The post Covid lockdown 2020 British GT Calendar, which has shifted the race events to later on in the calendar year, presented some new weather related challenges to MPS and the Team Parker Racing team, with the Big British Brute of the Bentley struggling in comparison to it’s more nimble German rivals once the Wet Weather tyres are bolted on.
With the MPS derived setup that was implemented by the TPR crew performing well in practice and qualifying, whilst running with slick tyres on the dry Donington GP track, confidence was high for two good results for Sunday’s race day.
Come race day however, the weather God’s had other ideas, and wet weather rain tyres were required for Race 1 of the day – a scenario which saw the team and drivers struggle to compete at the sharp end of the GT3 field for the first hour long race.
Throughout the day however, the weather subsided, and the resulting damp and greasy track conditions left a tricky decision as to what tyres would be best to start the second race on.
After a strong qualifying performance the team’s Pro driver, Scott Malvern, was starting this second race of the day from the front row. With known poor performance on the wet tyre, it made it an easier strategy call to take the risk to swap to slick tyres on the still damp track.
With excellent car control, Scott jumped the pole sitter from the start and built a short lead over the first lap, despite it being obvious that the slick tyre wasn’t the fastest tyre to be on at the time.
In the following opening minutes of the race however, the competitors behind that chose the wet weather tyres caught back up and passed Scott on his slick tyres.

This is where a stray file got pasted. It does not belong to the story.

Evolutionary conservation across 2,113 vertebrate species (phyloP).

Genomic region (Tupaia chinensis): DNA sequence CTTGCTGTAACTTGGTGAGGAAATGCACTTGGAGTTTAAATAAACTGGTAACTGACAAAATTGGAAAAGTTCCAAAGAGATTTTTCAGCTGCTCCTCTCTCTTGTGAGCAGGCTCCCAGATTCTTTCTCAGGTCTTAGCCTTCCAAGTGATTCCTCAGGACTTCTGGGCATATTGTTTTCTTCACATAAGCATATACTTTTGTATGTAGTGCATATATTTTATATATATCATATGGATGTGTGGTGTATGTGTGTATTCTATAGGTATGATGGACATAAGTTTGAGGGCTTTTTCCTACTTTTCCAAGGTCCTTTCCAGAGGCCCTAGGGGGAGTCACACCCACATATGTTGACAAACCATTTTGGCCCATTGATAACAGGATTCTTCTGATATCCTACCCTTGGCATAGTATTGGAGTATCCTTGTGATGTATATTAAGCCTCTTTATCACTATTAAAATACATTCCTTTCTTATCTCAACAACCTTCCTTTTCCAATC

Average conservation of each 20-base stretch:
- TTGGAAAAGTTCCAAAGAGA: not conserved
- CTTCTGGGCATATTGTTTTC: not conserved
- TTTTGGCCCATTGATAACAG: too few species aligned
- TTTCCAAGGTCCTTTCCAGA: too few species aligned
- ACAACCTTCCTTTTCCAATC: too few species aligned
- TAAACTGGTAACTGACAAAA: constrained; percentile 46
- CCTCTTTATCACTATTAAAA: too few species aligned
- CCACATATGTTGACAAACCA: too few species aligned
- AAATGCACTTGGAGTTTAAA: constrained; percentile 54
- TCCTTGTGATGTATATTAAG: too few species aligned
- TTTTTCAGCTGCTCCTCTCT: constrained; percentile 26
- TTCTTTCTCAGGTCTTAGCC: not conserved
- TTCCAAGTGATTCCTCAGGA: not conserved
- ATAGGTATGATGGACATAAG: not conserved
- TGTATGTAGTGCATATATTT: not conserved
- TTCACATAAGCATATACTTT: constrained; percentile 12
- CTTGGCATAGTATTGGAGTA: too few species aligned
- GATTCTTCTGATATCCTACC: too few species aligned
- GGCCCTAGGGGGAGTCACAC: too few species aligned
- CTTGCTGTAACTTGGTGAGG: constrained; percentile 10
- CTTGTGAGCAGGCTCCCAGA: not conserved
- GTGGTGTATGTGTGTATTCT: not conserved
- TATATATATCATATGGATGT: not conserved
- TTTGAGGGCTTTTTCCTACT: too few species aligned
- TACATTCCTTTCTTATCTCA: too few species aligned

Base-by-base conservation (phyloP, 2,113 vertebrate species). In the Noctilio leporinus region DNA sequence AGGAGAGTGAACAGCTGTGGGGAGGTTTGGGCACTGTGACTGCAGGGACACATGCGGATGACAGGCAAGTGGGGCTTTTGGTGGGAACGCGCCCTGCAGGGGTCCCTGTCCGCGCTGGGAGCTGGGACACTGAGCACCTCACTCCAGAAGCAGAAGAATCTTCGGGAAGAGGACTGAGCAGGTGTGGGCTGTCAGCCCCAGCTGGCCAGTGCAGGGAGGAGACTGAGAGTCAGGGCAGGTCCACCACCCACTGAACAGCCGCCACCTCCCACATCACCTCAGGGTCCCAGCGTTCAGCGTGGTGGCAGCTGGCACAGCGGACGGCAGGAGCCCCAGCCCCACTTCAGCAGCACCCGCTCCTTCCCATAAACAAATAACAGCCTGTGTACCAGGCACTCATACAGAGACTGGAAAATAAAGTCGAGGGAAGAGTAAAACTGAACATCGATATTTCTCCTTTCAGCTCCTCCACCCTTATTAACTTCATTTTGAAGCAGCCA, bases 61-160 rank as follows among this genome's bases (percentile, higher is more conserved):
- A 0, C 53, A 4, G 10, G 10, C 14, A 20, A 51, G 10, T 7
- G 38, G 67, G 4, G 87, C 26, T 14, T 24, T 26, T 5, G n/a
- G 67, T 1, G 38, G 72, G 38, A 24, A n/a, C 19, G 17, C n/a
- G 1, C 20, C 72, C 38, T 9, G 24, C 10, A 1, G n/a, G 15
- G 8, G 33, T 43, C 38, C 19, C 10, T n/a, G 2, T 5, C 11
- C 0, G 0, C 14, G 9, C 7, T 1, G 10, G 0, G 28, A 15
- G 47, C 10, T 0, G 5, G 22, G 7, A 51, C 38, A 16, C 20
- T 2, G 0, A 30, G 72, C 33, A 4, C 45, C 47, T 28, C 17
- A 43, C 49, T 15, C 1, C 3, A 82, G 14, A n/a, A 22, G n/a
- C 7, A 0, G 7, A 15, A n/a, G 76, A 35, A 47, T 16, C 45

Studying the Tyre Pressure data sent live to the Team’s Data station, via the Control Telemetry Solution and displayed in the Pi Toolbox Data Analysis software, MPS’ Ben Newman could see that the slick tyres weren’t yet up to temperature on the cold and damp track, which was causing the current poor performance .
Ben provided race engineering advice over the pit to car radio to Scott to work the brakes and to try an develop as much tyre temperature as possible as the track continued to dry.
Shortly after, the temperature in the slick tyres began to rise on the telemetry screen and all on the pit wall watched on with excitement as we saw the lap times start to drop.
Scott then came in to his own, catching back up and passing the wet shod competition in the still tricky conditions.
He continued to build this lead as his stint went on with MPS’ Ben consulting the live telemetry and his own developed Excel based Run Sheet software (available for purchase) to ensure that Scott stayed in the car for as long as possible within the regulations, continuing to build his lead as he did so.
Another dependable Pit Stop performed by the Team Parker racing crew, car controlled by MPS’ Ben, saw Nick ‘Jonesy’ Jones return back on track still with a healthy lead.
The weather worsened and rain began to fall on the track in the closing minutes of the race.
Aided by Engineering calls on the radio to increase the support from the Traction Control System and the ABS, Jonesy drove the stint of his life to keep the big brute on the track in the increasingly worsening conditions, at the same time increasing his lead over the rest of the field.
In a tense final lap, as the heavens fully opened, MPS and the rest of the TPR team were overjoyed as they hung off of the Pit wall to congratulate their man coming across the finish line for their first overall British GT win together.